If Joe Paterno Were in NJ, What Would Happen?
It is alleged that Joe Paterno knowingly did not report child sexual abuse to the authorities after it had been witnessed by a graduate student who alleges that he saw the abuse first hand. Some fans are asking, what did he do wrong? He reported it to the University, but did he have an obligation to go further?
If this had occurred in New Jersey, the answer is yes…and teachers, professionals and even lay persons who witness abuse should be aware that there is a mandatory reporting statute in New Jersey. Failure to report suspected abuse can carry a fine of up
to $1000 and six months in jail as a disorderly persons offense (see NJSA 9:6-8.14). For those concerned about the possibility that an employer will retaliate, New Jersey also has a Conscientous Employee Protection Act (CEPA, N.J.S.A. 34:19-1) which is one of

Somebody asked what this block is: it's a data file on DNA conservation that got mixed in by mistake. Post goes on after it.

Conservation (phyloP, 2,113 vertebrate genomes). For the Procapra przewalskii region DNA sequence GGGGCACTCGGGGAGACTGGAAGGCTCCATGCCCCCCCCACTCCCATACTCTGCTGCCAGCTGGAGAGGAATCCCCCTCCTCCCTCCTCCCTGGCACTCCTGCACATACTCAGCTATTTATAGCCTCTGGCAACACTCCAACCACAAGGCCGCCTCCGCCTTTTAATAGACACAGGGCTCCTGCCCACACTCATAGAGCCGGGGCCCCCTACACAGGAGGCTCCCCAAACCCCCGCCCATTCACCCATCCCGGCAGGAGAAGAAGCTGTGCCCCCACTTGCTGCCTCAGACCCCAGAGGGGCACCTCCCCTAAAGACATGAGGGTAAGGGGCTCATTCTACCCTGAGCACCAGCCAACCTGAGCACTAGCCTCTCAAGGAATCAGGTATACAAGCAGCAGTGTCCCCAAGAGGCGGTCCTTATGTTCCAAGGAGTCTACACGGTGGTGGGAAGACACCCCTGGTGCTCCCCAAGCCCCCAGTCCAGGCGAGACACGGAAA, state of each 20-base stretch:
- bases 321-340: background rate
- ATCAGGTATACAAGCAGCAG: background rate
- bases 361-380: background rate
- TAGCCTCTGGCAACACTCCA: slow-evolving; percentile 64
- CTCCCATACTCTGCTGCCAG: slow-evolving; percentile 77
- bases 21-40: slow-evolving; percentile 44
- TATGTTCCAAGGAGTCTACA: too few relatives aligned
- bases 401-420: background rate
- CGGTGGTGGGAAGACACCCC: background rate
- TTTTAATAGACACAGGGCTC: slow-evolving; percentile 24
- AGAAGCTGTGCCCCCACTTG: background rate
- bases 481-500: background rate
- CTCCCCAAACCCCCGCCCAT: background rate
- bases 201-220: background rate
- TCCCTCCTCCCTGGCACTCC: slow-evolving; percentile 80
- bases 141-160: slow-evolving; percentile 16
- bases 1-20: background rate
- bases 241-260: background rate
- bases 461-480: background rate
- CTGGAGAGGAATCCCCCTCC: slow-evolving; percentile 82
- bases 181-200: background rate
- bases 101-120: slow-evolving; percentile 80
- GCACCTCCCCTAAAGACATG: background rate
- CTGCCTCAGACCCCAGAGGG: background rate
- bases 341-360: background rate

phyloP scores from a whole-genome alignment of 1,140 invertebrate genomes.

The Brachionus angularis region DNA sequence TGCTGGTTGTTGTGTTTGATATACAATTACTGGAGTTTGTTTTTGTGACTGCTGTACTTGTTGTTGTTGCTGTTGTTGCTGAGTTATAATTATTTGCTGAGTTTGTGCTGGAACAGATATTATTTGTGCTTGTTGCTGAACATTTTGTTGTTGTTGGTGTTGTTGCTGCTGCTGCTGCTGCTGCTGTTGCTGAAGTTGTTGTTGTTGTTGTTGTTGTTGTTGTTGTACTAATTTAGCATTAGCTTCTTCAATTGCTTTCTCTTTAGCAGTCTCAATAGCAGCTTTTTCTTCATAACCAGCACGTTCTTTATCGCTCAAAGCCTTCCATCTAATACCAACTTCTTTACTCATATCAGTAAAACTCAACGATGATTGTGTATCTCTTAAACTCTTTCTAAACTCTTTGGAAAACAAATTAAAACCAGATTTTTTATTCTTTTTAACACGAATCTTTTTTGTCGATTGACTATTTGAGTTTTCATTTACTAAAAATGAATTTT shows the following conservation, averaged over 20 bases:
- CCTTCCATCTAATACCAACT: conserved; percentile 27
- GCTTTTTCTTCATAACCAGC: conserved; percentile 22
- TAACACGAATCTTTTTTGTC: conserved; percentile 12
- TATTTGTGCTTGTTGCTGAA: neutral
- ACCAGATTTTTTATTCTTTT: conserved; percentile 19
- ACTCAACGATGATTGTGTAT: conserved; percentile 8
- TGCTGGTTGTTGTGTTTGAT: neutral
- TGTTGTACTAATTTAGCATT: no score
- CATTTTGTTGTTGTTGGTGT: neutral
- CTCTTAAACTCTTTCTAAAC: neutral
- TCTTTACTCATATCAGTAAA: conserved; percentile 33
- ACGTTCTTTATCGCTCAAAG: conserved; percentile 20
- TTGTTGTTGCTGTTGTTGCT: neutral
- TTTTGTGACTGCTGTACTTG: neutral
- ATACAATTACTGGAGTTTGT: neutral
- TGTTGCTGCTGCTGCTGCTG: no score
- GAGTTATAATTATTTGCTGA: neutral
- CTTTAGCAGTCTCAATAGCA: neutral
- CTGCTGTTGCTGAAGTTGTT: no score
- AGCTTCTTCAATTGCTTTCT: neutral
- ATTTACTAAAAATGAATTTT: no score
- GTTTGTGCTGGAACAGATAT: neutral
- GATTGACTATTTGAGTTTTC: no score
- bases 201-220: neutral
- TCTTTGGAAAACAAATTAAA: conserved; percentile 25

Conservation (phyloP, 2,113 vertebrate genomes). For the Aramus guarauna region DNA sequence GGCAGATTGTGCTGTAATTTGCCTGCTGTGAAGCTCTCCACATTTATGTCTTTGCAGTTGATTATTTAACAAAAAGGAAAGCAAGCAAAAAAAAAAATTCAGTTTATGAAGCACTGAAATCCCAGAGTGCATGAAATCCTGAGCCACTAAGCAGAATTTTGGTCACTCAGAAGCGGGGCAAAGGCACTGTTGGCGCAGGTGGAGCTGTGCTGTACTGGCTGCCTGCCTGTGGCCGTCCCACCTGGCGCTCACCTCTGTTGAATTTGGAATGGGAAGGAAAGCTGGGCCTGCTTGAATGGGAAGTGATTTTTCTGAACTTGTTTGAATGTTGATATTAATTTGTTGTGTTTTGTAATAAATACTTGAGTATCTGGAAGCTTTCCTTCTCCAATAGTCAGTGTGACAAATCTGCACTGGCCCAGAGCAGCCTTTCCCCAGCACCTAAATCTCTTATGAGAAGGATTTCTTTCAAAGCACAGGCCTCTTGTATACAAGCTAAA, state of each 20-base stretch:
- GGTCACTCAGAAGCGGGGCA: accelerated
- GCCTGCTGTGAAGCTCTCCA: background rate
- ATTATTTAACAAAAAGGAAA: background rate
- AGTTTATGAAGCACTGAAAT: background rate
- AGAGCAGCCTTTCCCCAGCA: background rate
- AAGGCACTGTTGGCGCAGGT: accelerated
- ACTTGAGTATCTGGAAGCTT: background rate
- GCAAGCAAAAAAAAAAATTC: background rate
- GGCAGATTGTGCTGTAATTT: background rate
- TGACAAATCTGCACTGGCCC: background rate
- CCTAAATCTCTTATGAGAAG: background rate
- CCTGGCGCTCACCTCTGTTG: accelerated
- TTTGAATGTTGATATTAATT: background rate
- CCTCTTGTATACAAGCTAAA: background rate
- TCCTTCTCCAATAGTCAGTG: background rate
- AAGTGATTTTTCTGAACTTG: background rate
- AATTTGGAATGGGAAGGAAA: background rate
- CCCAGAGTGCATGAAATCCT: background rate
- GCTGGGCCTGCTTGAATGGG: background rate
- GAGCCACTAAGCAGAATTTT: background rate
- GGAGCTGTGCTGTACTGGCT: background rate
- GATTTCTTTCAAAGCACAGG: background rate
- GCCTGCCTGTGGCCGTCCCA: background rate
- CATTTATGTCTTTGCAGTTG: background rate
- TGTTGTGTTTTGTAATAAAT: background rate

the strongest whistleblower protection acts in the country. If an employee reasonably believes that illegal activity is taking place (such as failure to report child abuse as described above), they are protected under that Act from employer retribution.
In the coming months as the scandal at Penn State plays out, it is most important that we all remember that children’s voices are smaller, and they need our voices to be loud and unwavering to protect them. Child abuse is prevelant, real and creates
a lifetime of damage. Do your part, and your legal duty. If you suspect abuse, report it.
To report abuse in New Jersey, 24 hours a day, 7 days a week, call 1-877-NJ-ABUSE. For more
information of the signs of abuse or how to report, visit http://nj.gov/dcf/abuse/how/ .